‘It feels unreal’: elation and trepidation as Sydney businesses reopen after NSW lockdown
There was so much excitement and demand for haircuts on Monday that Moustafa Elrifai opened his salon in Lakemba an hour early.
“When I opened my eyes today, I was crying, I swear to God. I hadn’t opened the shop in months, I’ve had to pay my bills and everything. It was tough.”
“But today, I’m very happy, the reopening is very good,” he said, bouncing on the spot.
Elrifai said he had been sick with Covid for a month. He said sitting at home had stressed him out, but that this was the perfect time to open up.
“I’m not nervous about being infected again, I’m confident everyone will be vaccinated, and I will be checking everyone’s certificate. If they don’t have it, they can’t come in,” he said.
After over 100 days in lockdown, some of that time spent under the toughest restrictions in the city, residents in the south-west Sydney suburb were particularly relieved as restrictions eased on Monday.
But a sense of nervousness and caution hung in the suburb, which is in the Canterbury-Bankstown local government area – one of the hardest hit during the Delta outbreak and one of the 12 local government areas of concern.
Jaylen Gul, who works at Urban Culture Lakemba, a popular fashion retailer, said the community was nervous because it was still “scarred” by their experiences under lockdown.
“A lot the news as well scares people. I have a lot of friends who caught the virus, and they knew people who caught it, and I think that’s why people are scared.
“It felt like it’s been such a long time, I wasn’t sure what I should be doing, I’m still confused about the rules, they seem to change every day.
“I’m also nervous about going back into lockdown, we’re all on our toes.”
It comes as New South Wales recorded 496 new locally acquired Covid cases and eight deaths on Monday. The death toll from the Delta outbreak in NSW now stands at 439, many of whom have come from western and south-western Sydney.
The new premier, Dominic Perrottet, warned that case numbers and hospitalisations will continue to rise, but that it was important for people’s mental health that businesses reopen.
“There will be challenges that come our way. But we have to open up. And we have to get people back into work,” he said.
Sandy Kourouche, who worked at Big Sahara Cafe, warned that she would be denying people entry if they weren’t vaccinated, but said she was worried at how people would react.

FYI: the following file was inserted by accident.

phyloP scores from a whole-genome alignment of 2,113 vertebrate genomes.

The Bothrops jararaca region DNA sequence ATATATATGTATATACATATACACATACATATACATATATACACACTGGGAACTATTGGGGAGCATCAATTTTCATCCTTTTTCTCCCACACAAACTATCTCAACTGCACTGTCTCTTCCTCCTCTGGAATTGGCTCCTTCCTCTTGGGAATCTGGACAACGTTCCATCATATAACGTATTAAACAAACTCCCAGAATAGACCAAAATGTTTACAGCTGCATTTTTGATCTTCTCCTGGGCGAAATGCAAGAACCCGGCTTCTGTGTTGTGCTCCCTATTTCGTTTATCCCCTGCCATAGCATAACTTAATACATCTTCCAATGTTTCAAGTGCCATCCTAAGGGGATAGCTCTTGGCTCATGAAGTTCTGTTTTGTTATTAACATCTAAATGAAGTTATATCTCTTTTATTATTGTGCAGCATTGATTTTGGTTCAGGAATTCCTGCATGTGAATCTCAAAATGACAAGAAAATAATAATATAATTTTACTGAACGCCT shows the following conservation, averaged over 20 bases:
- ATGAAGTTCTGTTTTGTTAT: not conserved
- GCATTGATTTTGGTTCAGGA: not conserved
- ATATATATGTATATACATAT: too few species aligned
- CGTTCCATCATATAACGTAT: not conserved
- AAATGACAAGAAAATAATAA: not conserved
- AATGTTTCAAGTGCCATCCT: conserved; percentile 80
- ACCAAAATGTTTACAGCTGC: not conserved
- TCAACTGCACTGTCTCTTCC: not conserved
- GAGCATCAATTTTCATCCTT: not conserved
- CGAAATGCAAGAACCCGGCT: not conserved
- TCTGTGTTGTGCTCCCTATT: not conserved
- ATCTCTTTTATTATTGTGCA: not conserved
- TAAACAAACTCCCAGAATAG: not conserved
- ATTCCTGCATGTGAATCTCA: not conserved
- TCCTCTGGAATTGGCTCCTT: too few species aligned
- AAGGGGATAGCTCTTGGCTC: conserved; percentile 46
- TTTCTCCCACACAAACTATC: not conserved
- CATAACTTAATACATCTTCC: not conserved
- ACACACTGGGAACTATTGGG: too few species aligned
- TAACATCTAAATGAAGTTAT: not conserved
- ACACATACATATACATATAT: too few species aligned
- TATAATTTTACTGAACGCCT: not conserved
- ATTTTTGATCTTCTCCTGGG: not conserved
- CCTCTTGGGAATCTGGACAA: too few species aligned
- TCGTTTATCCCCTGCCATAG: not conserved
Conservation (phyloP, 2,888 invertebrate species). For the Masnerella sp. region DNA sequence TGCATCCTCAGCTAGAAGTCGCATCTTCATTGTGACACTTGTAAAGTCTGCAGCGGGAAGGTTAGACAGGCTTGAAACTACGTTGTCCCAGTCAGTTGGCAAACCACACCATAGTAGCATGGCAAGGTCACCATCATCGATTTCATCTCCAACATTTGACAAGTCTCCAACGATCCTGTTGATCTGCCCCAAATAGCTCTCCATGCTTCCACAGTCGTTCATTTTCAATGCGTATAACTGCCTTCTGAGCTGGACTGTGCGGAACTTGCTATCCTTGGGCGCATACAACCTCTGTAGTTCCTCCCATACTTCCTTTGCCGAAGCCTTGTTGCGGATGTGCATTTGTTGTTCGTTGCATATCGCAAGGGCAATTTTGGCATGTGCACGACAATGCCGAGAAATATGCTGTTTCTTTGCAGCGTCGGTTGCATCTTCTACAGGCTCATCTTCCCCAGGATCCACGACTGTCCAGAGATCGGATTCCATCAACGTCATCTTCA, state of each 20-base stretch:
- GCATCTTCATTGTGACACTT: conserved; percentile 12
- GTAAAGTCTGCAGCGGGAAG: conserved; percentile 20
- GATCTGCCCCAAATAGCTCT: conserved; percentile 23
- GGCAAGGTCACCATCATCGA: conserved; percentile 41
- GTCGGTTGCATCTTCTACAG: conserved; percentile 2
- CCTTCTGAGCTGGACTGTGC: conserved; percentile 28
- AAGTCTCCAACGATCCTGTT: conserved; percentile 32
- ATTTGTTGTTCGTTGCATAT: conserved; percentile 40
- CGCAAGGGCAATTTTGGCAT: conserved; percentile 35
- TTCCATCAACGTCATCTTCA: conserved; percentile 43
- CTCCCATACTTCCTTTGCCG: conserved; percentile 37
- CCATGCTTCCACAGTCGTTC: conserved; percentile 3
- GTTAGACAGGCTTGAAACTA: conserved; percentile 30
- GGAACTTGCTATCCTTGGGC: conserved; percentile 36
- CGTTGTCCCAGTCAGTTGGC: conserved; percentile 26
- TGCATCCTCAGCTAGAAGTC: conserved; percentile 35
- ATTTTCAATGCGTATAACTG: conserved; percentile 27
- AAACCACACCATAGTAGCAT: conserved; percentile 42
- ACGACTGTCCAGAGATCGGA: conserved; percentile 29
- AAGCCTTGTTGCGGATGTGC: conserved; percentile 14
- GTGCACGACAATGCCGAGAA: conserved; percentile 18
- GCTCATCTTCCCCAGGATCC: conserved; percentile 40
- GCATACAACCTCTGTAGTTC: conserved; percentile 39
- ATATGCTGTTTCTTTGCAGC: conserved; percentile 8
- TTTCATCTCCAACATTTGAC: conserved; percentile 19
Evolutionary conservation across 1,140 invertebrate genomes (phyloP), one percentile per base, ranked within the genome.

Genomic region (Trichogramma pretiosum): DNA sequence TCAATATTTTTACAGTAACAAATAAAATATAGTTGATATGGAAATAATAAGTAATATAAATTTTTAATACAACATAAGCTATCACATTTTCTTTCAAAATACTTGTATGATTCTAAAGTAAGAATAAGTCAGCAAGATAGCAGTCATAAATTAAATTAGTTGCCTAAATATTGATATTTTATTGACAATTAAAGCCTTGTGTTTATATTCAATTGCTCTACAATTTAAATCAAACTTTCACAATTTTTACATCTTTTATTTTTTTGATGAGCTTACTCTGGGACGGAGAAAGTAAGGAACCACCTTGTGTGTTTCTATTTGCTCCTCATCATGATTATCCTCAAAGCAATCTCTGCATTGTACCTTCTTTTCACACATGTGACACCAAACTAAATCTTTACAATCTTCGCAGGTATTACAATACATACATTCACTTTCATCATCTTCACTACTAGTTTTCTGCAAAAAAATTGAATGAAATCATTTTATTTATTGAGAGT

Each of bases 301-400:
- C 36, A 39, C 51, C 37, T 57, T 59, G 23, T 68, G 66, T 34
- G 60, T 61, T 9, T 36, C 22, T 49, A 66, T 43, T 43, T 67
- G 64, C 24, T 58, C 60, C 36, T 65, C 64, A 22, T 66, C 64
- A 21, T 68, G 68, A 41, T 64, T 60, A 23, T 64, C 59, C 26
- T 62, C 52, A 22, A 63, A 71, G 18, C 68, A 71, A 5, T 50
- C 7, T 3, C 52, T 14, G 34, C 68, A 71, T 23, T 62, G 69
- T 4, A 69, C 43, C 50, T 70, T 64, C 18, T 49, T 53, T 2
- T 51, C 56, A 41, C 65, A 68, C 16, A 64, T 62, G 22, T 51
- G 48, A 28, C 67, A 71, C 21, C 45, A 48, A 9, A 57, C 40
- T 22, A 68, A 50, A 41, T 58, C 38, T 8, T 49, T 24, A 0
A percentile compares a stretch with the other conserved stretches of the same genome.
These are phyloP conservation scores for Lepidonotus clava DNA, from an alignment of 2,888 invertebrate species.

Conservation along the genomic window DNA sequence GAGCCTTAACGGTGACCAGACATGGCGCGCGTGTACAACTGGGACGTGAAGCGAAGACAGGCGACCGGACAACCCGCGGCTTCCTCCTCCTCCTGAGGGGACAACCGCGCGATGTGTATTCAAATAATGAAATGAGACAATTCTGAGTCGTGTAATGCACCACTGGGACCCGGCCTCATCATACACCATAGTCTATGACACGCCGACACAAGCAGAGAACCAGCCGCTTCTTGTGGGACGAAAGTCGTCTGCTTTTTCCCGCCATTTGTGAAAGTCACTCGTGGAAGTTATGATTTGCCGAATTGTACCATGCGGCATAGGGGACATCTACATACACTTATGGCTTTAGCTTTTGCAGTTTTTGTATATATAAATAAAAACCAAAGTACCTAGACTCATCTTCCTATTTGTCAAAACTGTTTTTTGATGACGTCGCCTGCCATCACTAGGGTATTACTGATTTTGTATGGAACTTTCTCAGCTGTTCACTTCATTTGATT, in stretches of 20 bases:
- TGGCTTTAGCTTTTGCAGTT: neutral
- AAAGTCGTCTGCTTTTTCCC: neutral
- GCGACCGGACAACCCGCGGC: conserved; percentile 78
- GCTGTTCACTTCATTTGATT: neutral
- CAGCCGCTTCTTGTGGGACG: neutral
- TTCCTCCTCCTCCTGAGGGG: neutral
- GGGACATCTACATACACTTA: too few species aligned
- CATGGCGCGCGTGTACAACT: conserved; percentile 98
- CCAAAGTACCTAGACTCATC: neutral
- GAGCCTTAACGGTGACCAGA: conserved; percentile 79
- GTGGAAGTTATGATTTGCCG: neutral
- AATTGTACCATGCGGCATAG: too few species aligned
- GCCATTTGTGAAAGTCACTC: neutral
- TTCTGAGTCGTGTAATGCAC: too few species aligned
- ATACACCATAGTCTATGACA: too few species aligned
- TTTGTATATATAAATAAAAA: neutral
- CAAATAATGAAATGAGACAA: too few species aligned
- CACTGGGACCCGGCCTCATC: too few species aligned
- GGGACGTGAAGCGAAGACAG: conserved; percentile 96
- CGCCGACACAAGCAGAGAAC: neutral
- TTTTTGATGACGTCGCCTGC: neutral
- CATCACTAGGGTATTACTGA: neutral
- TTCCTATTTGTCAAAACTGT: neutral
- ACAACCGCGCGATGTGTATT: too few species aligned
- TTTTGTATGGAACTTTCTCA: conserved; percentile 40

“We’ve already had some problems with that, and with implementing the restrictions. I’ve had to tell some of my customers they can’t sit together, I have to keep telling them ‘we might get fined.’”
“It’s tough having to tell people what to do here. And we’re nervous about the police coming and fining us, but we do our best to avoid these things.”
The cafe was filing up as Kourouche spoke, men hand-rolling cigarettes and watching the morning news, leaning into their seats as though they had never left.
“It’s like a feast,” Kourouche said as she frothed the milk, “because it’s just been so long. For more than 100 days we’ve been in lockdown, it’s hard for us and our kids.
Across the city, The Strand Arcade in Sydney’s CBD was bustling for the first time in months.
Tony Kwok, who has been running the Quali-tea store in the arcade for 14 years, said the past two years had been filled with uncertainty.
“But this latest lockdown has been the hardest. We have not been able to open the shop. It has been so difficult. So today, we are excited, we are able to open again. It feels unreal.”
Kwok says it will “take a long time to recover” from the shock of NSW’s lockdown. “People are still scared to approach one another.”
“We are lucky to have a strong regular base of customers that we have known for more than 10 years.”
Although business has been hard, he says, reopening after lockdown reveals “the beauty of being human” and “being able to connect with people again”.
“And tea is at the centre of that.”
For Pierre Germani of Pierre Jewellery, managing Covid has been a struggle. The past two years have been “very depressing”, he says.
“At the beginning of this lockdown, we thought it would pass in a few weeks.”
After an unprecedented few months in lockdown, Germani says the overwhelming feeling on Monday is very positive. “It is like we are being reborn again.”